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The head of NHS England, Simon Stevens, will today (Tuesday 12 September) set out an ambitious vision for the National Health Service as it approaches its landmark 70th anniversary – calling on health and care leaders to unleash the game changing potential of innovation for both patients and taxpayers.
Speaking at Expo conference in Manchester, Mr Stevens will unveil new plans to free up funds for the latest world class treatments by slashing hundreds of millions from the nation’s drugs bill and announce that new and cutting edge treatments will be routinely available for the first time.
- Revolutionary new treatment for Hepatitis C is set to save NHS England more than £50 million as well as saving thousands more lives
- New measures to slash up to another £300 million from the nation’s medicines bill
- Trailblazing new treatment to restore sight using patients’ own teeth
- Routine commissioning of the latest technology to help deaf children hear
- An expansion of the test-bed programme testing the treatments and care models of tomorrow
Mr Stevens will reveal that investment in new oral treatments that can cure Hepatitis C more quickly and with fewer side effects has already led to a 10 per cent reduction in the number of deaths and an unprecedented reduction in liver transplants for Hepatitis C of around 50 per cent.
This is the latest in a series of innovative drug deals that has been made possible by NHS England working closely with industry to bring prices down, expand treatment options and make new treatments available rapidly – in one case within just four weeks of a treatment receiving its marketing authorisation.
Health and care leaders will also hear how new rules on the use of biosimilar medicines – cheaper but equally clinically effective to original ‘biological’ treatments –giving doctors a choice of new treatments for thousands of patients with serious and painful conditions, such as cancer and rheumatoid arthritis, but at a significantly reduced cost.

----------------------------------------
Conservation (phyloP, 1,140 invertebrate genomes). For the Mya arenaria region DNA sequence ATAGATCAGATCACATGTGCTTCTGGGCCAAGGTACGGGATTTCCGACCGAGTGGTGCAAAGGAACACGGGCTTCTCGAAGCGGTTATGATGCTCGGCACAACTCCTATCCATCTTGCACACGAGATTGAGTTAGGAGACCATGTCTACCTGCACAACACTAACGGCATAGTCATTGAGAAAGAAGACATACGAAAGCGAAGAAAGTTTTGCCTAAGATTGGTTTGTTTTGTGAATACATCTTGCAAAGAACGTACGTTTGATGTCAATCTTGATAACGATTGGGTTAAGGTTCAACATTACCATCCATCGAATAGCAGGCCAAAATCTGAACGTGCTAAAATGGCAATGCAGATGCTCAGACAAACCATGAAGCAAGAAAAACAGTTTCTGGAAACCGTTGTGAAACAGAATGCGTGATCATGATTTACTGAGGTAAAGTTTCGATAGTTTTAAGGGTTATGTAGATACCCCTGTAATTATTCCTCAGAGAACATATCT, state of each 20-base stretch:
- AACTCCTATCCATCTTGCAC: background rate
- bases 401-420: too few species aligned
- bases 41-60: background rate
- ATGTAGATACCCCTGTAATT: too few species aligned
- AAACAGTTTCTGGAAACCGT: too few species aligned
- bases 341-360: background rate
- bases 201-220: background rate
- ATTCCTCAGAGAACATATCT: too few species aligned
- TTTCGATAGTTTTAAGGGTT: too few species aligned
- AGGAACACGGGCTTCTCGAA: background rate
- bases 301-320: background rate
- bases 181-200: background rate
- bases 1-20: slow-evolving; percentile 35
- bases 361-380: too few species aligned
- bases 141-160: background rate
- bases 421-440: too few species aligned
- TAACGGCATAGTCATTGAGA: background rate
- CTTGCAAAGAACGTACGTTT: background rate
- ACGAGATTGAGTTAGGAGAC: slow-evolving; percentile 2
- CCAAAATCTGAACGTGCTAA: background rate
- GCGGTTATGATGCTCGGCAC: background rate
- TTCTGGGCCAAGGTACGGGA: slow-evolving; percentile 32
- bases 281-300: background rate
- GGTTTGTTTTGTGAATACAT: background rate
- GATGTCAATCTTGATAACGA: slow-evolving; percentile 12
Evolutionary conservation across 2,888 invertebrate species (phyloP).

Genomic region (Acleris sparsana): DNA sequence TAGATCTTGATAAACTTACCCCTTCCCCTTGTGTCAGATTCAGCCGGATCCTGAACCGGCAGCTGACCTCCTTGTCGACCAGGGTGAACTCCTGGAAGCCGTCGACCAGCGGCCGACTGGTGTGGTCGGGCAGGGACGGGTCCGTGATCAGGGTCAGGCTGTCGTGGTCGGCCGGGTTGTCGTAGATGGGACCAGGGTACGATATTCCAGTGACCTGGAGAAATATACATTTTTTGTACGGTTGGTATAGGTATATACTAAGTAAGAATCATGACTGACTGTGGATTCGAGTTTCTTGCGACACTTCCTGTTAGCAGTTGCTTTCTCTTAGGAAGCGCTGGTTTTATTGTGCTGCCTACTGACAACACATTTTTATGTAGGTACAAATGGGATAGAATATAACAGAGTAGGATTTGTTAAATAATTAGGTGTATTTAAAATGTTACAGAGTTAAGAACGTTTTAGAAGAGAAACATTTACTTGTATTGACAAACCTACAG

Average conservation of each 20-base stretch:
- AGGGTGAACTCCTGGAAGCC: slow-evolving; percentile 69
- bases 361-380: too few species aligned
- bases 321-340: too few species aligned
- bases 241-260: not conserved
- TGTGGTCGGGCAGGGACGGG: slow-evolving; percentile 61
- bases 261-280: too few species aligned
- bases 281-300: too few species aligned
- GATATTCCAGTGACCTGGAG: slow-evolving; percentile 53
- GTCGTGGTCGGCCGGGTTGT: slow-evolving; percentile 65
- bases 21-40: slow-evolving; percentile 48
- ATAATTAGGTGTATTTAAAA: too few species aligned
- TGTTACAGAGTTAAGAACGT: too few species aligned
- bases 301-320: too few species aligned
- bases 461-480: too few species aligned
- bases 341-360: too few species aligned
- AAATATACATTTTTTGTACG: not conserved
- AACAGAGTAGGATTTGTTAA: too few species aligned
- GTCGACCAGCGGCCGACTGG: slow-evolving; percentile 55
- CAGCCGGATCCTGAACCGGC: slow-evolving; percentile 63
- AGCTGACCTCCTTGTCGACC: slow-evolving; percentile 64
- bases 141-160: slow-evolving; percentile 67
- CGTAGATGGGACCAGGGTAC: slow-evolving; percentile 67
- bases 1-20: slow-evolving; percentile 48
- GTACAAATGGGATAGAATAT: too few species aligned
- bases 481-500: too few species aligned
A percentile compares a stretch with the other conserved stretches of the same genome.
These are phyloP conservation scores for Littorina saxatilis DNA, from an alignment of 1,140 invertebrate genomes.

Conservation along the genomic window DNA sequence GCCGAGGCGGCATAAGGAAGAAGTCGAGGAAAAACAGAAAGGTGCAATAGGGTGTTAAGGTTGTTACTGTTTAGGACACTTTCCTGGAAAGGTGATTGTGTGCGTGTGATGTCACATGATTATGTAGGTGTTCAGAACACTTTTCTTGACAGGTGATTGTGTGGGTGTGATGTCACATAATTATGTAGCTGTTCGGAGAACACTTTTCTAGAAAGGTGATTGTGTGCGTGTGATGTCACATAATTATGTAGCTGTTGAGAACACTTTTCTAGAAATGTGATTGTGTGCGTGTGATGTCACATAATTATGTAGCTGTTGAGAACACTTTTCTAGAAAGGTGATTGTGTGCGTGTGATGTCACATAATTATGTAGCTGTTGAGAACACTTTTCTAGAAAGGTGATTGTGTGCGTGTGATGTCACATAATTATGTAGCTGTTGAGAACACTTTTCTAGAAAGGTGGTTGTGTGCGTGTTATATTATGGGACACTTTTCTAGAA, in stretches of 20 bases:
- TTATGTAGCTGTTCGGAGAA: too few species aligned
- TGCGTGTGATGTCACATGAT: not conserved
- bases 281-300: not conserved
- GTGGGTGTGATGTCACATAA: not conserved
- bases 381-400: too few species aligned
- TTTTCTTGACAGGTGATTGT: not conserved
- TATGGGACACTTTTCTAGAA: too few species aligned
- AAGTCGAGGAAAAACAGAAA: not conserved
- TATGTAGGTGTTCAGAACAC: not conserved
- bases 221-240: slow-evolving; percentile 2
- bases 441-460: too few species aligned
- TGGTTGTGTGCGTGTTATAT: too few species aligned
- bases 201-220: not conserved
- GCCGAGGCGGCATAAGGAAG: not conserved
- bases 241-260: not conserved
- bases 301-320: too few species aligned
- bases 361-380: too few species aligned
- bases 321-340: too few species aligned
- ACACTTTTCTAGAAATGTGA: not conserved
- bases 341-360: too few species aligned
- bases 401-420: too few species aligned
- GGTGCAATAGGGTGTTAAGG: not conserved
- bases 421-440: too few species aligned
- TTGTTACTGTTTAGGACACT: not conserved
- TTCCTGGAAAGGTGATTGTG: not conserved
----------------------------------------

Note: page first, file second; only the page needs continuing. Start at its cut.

Currently six of the top 10 drugs in the UK by cost are biological medicines – the most complex and therefore expensive used in the NHS. The plans to accelerate and widen the uptake of biosimilars will save hundreds of millions of pounds from the nation’s medicine bill, estimated to be up to £300m a year by 2021.
Simon Stevens, NHS England Chief Executive said: “The NHS has a proud history of innovation. As our 70th anniversary approaches it is important that we do not just celebrate these often unsung achievements but also unleash the full potential of innovation in treatment and commissioning to ensure we deliver high quality healthcare for future generations.”
Further detail on the Hep C announcement is in a new report that shines a light on specialised services, those which support people with a range of rare and complex conditions will also be published. It highlights recent standout investments across blood and infection, cancer, mental health, internal medicine, trauma and woman and children and how these will continue to be rolled out over the coming years.